Meanwhile, newly released State Department emails cause some people to suggest that the reason a variety of dodgy foreign businesspeople and nations gave millions of dollars to the Clinton Foundation while Hillary Clinton was secretary of state was that they expected — get a load of THIS wacky right-wing conspiracy theory! — to receive special access to or favors from the U.S. government. Hillary has no choice but to roll her eyes and laugh in a violently unnatural manner at this latest attempt to use these discredited smear tactics to prevent her, a historic and lifelong woman, from fighting for working families as well as working for fighting families.
I have only one complaint, or perhaps “rueful observation” is a better term. In Barry’s entire 12 month summary, Barack Obama is only mentioned twice. This suggests to me that even Dave Barry is afraid to make fun of President Obama, just like everyone else in the humor field for the past eight years, or perhaps that the tragic failure of the nation’s first black President, who came into office with so much promise and carrying the hopes of so many, just can’t be made amusing, even by a master satirist.
21 thoughts on “Ethics Hero: Humorist Dave Barry”
Got me laughing.
If Bush had done that….
Why would Bush say thanks Obama?
Good imitation of the kind of comment I make a lot…
On a more serious note, For Bush it would have to be grab a handful of snack mix, bring a pretzel close to his mouth, look into the camera for a beat and then put it back.
Quite likely. And David Letterman would have devoted 15 minutes to it. Did any late night comic show the cookie and milk clip? I’m guessing not.
They might have, it was like almost two years ago, who remembers?
The internet remembers.
The north remembers.
Peperidge farm remembers
El Gallo tries to remember.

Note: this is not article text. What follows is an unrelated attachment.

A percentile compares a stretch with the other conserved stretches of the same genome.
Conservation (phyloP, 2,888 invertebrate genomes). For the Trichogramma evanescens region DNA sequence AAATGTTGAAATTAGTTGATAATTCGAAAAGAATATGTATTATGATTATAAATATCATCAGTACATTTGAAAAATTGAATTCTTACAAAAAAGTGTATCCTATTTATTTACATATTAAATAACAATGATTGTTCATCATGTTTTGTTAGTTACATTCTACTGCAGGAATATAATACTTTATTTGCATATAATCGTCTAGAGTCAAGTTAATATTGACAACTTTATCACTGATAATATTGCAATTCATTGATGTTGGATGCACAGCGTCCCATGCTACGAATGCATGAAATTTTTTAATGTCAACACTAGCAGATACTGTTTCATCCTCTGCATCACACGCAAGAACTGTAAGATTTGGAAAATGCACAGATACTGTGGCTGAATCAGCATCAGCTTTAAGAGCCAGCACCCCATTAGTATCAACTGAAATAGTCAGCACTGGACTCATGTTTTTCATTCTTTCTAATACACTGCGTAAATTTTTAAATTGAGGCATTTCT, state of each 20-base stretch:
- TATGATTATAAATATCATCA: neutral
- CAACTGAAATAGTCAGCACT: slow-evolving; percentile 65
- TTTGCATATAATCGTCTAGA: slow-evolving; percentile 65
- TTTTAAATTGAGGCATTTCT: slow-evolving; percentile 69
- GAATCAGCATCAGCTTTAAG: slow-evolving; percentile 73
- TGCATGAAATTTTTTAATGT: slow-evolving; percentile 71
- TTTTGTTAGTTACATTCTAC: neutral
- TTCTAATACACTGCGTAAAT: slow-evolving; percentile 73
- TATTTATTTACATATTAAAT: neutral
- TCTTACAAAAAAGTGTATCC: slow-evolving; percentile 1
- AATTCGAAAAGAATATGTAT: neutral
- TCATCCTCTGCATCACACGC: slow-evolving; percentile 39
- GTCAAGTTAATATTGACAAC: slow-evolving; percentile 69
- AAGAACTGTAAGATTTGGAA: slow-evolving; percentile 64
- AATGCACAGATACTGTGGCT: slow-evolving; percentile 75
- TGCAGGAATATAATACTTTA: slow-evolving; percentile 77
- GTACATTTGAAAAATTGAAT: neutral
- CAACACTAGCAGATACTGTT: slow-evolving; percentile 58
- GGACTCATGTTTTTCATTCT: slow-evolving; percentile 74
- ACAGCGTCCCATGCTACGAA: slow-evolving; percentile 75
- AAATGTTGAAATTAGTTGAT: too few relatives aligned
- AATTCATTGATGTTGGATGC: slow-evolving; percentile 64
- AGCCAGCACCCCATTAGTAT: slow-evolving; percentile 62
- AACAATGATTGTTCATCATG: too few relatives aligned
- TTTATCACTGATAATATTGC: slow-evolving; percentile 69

I assume there’s a reference there that’s passing over my head.
Oh, NO! This is upsetting for many reason. First, it shows the fading of musicals, an American art form, from popular culture. Second, it shows that The Fantastiks, the longest running off-Broadway show of all-time, is in the process of entering oblivion. Third, it indicates that its most famous song, Try to Remember, is also fading away.
Fourth, I though it was a good line.
“El Gallo” is the narrator of The Fantastiks, who sings “Try to Remember” at the beginning and ending of the musical. Jerry Orbach, of Law and Order, created the role. Ed Ames, who threw the tomahawk in the targets crotch on the Tonight Show, had a hit recording of the song.
I played El Gallo in my first professional appearance. When I had hair.
Dave Barry is a hate savant. I salute him. (with the middle finger, of course)
Seeriously (that’s how I misspelled it, and now I’m sticking with it), that was a side-splittingly, head-explodingly funny commentary (by Barry; by me, well, that goes without saying, because like Barry, I am without peer).
He poked fun at Hillary? What an unpatriotic and sexist bigot, completely incapable of stifling his bias for the common good. He poked fun at Trump? Great! It’s every American’s duty to undermine that evil boor at every turn. Good job fighting the fascist!
Dave Barry will always be my favorite humorist. This column perfectly illustrates why: instead of walking away from it with a more dour outlook on life, whether because of how many bleak things are happening, or because I just finished reading a partisan, myopic hate-filled rant, I come away from his article with a much more optimistic attitude.
Sure, dumb, horrible things happen, but a good humorist helps us put things in the right perspective. At the very least, I know that I’ll be able to read a genuinely funny piece on it at the end of the year.
It probably helps, as you pointed out, that he doesn’t keep either side very close to his heart, but his willingness to lovingly roast both sides seems so rare these days. Tina Fey does a pretty good job of it, but I wish it were more common.
. . . [T]he tragic failure of the nation’s first black President, who came into office with so much promise and carrying the hopes of so many, just can’t be made amusing, even by a master satirist.
The gem about “If you like your doctor” had me giggling for a good five minutes.
Quoted for Truth.
However, Trump is also a greedy, corrupt, liar of massive ambition.
Even that we could handle, except for his Theocratic Radical Right vizirs. Conservative, they ain’t.
Getting back to the article… Excellent satire. I wonder if such will still exist soon though.
Sigh. Speaking of forgetting “The Fantasticks”, Ethics Alarms has now swelled the ranks of those who have forgotten how to spell it. Oops — if they ever knew, that is.
THEY spelled it wrong.